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Compatibility Study for Plastic, Elastomeric, and Metallic Fueling Infrastructure Materials Exposed to Aggressive Formulations of Isobutanol-Blended Gasoline

The Energy Independence and Security Act (EISA) of 2007 is an omnibus energy policy law designed to move the United States toward greater energy security and independence. A key provision of EISA is the Renewable Fuel Standard (RFS), which requires the nation to use 36 billion gallons per year (BGPY) of renewable fuel in vehicles by 2022.* Ethanol is the most widely used renewable fuel, and increasing the allowable ethanol content from 10% to 15% is expected to push renewable fuel consumption to as much as 21 BGPY. Therefore, a large portion of the 36 billion gallon requirement can be met by increasing the ethanol content in gasoline to 15%. However, raising the ethanol content to 15%, by itself, will still not fully meet the RSF requirement, and concerns have been raised that this increase in ethanol may not be entirely compatible with current and legacy materials used in standard gasoline fueling systems. In the summer of 2008, the U.S. Department of Energy (DOE) recognized the need to assess the impact of intermediate blends of ethanol on the fueling infrastructure, specifically those systems located at the fueling station. A short time later (March 2009), Growth Energy (a coalition of ethanol producers and supporters) requested a waiver from the U.S. Environmental Protection Agency (EPA) to allow the use of 15% ethanol in gasoline.†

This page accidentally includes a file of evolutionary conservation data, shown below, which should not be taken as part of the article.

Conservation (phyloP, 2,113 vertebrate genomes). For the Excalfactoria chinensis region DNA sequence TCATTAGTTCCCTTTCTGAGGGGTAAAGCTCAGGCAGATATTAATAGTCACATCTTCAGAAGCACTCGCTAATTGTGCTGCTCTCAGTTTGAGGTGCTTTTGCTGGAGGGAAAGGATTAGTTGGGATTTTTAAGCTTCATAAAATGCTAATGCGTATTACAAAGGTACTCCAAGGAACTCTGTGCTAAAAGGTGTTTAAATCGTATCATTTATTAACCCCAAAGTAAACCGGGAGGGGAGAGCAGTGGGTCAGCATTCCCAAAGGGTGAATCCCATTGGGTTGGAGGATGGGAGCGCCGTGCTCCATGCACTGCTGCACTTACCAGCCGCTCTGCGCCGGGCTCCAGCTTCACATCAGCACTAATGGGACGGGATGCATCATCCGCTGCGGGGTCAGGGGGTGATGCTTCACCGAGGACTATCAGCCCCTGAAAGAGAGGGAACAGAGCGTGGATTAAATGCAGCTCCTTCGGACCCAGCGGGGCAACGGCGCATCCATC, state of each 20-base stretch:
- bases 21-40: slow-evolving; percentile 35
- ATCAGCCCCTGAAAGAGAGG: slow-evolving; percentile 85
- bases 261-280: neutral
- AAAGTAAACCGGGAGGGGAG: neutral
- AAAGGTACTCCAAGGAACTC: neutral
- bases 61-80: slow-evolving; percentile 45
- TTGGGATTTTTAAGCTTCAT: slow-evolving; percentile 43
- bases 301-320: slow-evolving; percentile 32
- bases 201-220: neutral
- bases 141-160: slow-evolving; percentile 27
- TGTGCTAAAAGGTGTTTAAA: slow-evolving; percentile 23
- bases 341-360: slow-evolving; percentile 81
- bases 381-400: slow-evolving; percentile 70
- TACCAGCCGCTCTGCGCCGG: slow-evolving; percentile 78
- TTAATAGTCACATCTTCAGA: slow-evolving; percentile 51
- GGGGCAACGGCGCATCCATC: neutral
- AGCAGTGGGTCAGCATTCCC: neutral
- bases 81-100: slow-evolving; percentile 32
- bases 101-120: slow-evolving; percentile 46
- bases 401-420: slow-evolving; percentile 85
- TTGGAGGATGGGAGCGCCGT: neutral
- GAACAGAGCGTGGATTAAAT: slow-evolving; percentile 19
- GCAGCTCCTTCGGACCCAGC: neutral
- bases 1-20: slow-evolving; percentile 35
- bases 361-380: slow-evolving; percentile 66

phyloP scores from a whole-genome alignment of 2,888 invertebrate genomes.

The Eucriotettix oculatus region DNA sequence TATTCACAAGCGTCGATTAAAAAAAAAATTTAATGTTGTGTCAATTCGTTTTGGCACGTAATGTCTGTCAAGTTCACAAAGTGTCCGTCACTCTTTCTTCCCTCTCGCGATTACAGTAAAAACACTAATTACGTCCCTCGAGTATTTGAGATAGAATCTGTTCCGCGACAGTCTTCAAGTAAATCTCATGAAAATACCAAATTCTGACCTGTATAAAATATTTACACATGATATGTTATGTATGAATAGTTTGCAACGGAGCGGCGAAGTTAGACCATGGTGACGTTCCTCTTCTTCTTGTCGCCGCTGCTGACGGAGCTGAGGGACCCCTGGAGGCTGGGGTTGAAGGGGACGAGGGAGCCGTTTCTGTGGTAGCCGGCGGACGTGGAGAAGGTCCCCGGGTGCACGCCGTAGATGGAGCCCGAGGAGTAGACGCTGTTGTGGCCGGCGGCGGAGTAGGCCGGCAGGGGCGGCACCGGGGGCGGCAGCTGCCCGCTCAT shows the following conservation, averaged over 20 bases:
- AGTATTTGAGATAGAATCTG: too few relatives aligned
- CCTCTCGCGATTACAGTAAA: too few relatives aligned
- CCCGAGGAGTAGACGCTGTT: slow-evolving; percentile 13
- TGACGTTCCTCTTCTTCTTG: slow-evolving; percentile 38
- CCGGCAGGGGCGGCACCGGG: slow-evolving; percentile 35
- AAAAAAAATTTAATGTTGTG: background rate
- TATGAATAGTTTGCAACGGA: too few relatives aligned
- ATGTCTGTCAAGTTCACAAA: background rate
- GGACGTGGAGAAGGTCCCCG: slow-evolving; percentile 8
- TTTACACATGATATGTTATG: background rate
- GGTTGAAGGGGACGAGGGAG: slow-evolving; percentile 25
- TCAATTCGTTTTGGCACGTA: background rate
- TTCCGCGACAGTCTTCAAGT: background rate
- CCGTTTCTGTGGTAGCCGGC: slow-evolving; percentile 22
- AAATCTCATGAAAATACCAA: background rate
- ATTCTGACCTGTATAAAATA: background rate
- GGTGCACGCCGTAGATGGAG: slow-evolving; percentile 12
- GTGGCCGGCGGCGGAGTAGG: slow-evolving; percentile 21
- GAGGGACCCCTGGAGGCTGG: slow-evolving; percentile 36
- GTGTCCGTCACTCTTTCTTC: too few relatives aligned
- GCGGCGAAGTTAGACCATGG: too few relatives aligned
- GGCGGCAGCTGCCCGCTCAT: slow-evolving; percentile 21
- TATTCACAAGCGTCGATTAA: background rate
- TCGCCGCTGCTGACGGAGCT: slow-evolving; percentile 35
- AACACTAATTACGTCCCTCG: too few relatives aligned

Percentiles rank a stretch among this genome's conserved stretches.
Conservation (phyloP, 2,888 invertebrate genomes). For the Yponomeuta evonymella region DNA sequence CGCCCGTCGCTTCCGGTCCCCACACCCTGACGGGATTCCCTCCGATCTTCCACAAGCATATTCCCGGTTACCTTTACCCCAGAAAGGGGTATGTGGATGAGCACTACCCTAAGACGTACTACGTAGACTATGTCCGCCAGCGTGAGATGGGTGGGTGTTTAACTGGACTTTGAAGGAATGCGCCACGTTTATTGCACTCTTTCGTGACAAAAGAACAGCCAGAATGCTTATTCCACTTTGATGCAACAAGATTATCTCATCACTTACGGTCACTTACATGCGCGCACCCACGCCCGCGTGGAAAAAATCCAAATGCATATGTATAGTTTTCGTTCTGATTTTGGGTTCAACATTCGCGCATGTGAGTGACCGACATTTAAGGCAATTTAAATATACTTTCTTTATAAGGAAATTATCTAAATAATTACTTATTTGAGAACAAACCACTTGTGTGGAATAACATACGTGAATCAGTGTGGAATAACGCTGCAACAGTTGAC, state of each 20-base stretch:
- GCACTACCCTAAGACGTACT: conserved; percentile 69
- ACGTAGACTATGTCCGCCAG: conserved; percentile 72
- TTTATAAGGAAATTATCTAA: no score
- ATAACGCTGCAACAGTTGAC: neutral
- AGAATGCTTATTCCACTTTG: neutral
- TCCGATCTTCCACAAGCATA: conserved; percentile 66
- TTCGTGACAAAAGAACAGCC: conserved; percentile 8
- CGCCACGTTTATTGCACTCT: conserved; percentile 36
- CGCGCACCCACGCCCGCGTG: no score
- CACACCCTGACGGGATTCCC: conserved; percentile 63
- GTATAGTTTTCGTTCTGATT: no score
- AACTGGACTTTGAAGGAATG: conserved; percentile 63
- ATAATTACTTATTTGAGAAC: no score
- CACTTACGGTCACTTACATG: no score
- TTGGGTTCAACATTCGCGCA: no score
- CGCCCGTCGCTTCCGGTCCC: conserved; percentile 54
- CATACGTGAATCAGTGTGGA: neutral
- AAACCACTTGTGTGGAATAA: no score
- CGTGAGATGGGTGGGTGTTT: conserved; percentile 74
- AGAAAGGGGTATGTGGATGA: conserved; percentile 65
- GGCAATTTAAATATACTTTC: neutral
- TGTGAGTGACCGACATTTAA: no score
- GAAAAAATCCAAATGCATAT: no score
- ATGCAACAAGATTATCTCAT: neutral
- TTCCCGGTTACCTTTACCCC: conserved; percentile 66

Author(s)
Michael Kass
Contact Person
Tim Theiss
Contact Organization
Oak Ridge National Laboratory
Contact Email
Bioenergy Category
Publication Year
Funded from the U.S. Department of Energy, Office of Energy Efficiency and Renewable Energy, Bioenergy Technologies Office.